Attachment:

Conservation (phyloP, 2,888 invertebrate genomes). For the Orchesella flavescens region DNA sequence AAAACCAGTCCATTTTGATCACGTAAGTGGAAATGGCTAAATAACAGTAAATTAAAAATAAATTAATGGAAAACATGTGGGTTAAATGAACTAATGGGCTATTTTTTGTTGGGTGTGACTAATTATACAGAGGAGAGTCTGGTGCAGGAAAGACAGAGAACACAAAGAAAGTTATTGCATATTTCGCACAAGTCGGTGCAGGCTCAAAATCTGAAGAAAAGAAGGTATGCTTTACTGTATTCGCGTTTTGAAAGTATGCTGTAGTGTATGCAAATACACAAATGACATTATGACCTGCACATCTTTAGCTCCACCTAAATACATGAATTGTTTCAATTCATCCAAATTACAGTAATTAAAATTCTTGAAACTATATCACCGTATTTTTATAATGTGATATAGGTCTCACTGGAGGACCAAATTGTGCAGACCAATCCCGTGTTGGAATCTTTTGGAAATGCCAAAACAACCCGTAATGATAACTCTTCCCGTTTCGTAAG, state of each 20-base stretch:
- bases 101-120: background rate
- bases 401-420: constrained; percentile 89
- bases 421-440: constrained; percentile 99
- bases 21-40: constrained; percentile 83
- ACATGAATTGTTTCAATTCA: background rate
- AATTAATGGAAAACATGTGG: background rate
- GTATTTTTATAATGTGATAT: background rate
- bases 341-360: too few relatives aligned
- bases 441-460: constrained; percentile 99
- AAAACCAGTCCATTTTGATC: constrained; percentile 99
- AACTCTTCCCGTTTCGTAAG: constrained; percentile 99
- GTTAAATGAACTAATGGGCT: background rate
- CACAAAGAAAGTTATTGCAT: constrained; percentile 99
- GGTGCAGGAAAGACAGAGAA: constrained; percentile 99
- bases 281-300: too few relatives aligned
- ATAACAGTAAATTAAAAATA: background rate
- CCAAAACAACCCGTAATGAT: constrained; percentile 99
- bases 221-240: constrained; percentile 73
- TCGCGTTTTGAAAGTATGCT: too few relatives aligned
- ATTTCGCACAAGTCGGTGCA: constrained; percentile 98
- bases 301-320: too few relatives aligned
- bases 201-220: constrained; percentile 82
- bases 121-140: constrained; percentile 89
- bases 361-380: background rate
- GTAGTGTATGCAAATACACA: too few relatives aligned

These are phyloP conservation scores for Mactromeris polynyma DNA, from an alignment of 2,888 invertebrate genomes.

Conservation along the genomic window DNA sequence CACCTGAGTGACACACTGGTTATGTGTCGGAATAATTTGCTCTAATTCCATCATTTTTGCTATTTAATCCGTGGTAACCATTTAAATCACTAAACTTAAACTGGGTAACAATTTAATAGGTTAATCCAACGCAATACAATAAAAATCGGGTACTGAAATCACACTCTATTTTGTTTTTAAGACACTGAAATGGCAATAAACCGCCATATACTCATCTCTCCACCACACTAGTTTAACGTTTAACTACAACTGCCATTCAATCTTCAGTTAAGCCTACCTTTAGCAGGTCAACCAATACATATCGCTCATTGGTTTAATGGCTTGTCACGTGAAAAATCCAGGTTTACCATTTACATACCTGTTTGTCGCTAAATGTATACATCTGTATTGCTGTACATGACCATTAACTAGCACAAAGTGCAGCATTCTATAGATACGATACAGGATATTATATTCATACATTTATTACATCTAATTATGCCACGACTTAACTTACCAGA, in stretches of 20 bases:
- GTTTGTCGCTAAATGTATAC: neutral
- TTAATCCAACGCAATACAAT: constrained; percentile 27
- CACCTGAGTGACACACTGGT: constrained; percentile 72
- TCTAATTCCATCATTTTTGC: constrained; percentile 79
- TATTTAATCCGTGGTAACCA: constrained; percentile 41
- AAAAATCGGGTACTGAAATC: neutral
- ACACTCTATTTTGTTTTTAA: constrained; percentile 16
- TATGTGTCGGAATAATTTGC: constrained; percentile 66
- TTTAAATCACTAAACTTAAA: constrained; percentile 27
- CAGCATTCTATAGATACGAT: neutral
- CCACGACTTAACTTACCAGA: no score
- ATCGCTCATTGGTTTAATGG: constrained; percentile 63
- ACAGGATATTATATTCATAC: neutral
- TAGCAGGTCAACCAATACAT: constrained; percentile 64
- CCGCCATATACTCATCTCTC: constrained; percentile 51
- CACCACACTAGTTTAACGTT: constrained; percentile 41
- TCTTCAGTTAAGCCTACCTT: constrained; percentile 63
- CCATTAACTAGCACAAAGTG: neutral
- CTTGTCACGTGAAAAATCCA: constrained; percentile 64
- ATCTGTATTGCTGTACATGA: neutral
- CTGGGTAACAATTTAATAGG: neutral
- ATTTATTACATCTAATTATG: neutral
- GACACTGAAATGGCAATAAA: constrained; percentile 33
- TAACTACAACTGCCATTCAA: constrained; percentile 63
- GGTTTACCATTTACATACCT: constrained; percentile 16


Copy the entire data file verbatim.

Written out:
Conservation (phyloP, 2,888 invertebrate genomes). For the Orchesella flavescens region DNA sequence AAAACCAGTCCATTTTGATCACGTAAGTGGAAATGGCTAAATAACAGTAAATTAAAAATAAATTAATGGAAAACATGTGGGTTAAATGAACTAATGGGCTATTTTTTGTTGGGTGTGACTAATTATACAGAGGAGAGTCTGGTGCAGGAAAGACAGAGAACACAAAGAAAGTTATTGCATATTTCGCACAAGTCGGTGCAGGCTCAAAATCTGAAGAAAAGAAGGTATGCTTTACTGTATTCGCGTTTTGAAAGTATGCTGTAGTGTATGCAAATACACAAATGACATTATGACCTGCACATCTTTAGCTCCACCTAAATACATGAATTGTTTCAATTCATCCAAATTACAGTAATTAAAATTCTTGAAACTATATCACCGTATTTTTATAATGTGATATAGGTCTCACTGGAGGACCAAATTGTGCAGACCAATCCCGTGTTGGAATCTTTTGGAAATGCCAAAACAACCCGTAATGATAACTCTTCCCGTTTCGTAAG, state of each 20-base stretch:
- bases 101-120: background rate
- bases 401-420: constrained; percentile 89
- bases 421-440: constrained; percentile 99
- bases 21-40: constrained; percentile 83
- ACATGAATTGTTTCAATTCA: background rate
- AATTAATGGAAAACATGTGG: background rate
- GTATTTTTATAATGTGATAT: background rate
- bases 341-360: too few relatives aligned
- bases 441-460: constrained; percentile 99
- AAAACCAGTCCATTTTGATC: constrained; percentile 99
- AACTCTTCCCGTTTCGTAAG: constrained; percentile 99
- GTTAAATGAACTAATGGGCT: background rate
- CACAAAGAAAGTTATTGCAT: constrained; percentile 99
- GGTGCAGGAAAGACAGAGAA: constrained; percentile 99
- bases 281-300: too few relatives aligned
- ATAACAGTAAATTAAAAATA: background rate
- CCAAAACAACCCGTAATGAT: constrained; percentile 99
- bases 221-240: constrained; percentile 73
- TCGCGTTTTGAAAGTATGCT: too few relatives aligned
- ATTTCGCACAAGTCGGTGCA: constrained; percentile 98
- bases 301-320: too few relatives aligned
- bases 201-220: constrained; percentile 82
- bases 121-140: constrained; percentile 89
- bases 361-380: background rate
- GTAGTGTATGCAAATACACA: too few relatives aligned

These are phyloP conservation scores for Mactromeris polynyma DNA, from an alignment of 2,888 invertebrate genomes.

Conservation along the genomic window DNA sequence CACCTGAGTGACACACTGGTTATGTGTCGGAATAATTTGCTCTAATTCCATCATTTTTGCTATTTAATCCGTGGTAACCATTTAAATCACTAAACTTAAACTGGGTAACAATTTAATAGGTTAATCCAACGCAATACAATAAAAATCGGGTACTGAAATCACACTCTATTTTGTTTTTAAGACACTGAAATGGCAATAAACCGCCATATACTCATCTCTCCACCACACTAGTTTAACGTTTAACTACAACTGCCATTCAATCTTCAGTTAAGCCTACCTTTAGCAGGTCAACCAATACATATCGCTCATTGGTTTAATGGCTTGTCACGTGAAAAATCCAGGTTTACCATTTACATACCTGTTTGTCGCTAAATGTATACATCTGTATTGCTGTACATGACCATTAACTAGCACAAAGTGCAGCATTCTATAGATACGATACAGGATATTATATTCATACATTTATTACATCTAATTATGCCACGACTTAACTTACCAGA, in stretches of 20 bases:
- GTTTGTCGCTAAATGTATAC: neutral
- TTAATCCAACGCAATACAAT: constrained; percentile 27
- CACCTGAGTGACACACTGGT: constrained; percentile 72
- TCTAATTCCATCATTTTTGC: constrained; percentile 79
- TATTTAATCCGTGGTAACCA: constrained; percentile 41
- AAAAATCGGGTACTGAAATC: neutral
- ACACTCTATTTTGTTTTTAA: constrained; percentile 16
- TATGTGTCGGAATAATTTGC: constrained; percentile 66
- TTTAAATCACTAAACTTAAA: constrained; percentile 27
- CAGCATTCTATAGATACGAT: neutral
- CCACGACTTAACTTACCAGA: no score
- ATCGCTCATTGGTTTAATGG: constrained; percentile 63
- ACAGGATATTATATTCATAC: neutral
- TAGCAGGTCAACCAATACAT: constrained; percentile 64
- CCGCCATATACTCATCTCTC: constrained; percentile 51
- CACCACACTAGTTTAACGTT: constrained; percentile 41
- TCTTCAGTTAAGCCTACCTT: constrained; percentile 63
- CCATTAACTAGCACAAAGTG: neutral
- CTTGTCACGTGAAAAATCCA: constrained; percentile 64
- ATCTGTATTGCTGTACATGA: neutral
- CTGGGTAACAATTTAATAGG: neutral
- ATTTATTACATCTAATTATG: neutral
- GACACTGAAATGGCAATAAA: constrained; percentile 33
- TAACTACAACTGCCATTCAA: constrained; percentile 63
- GGTTTACCATTTACATACCT: constrained; percentile 16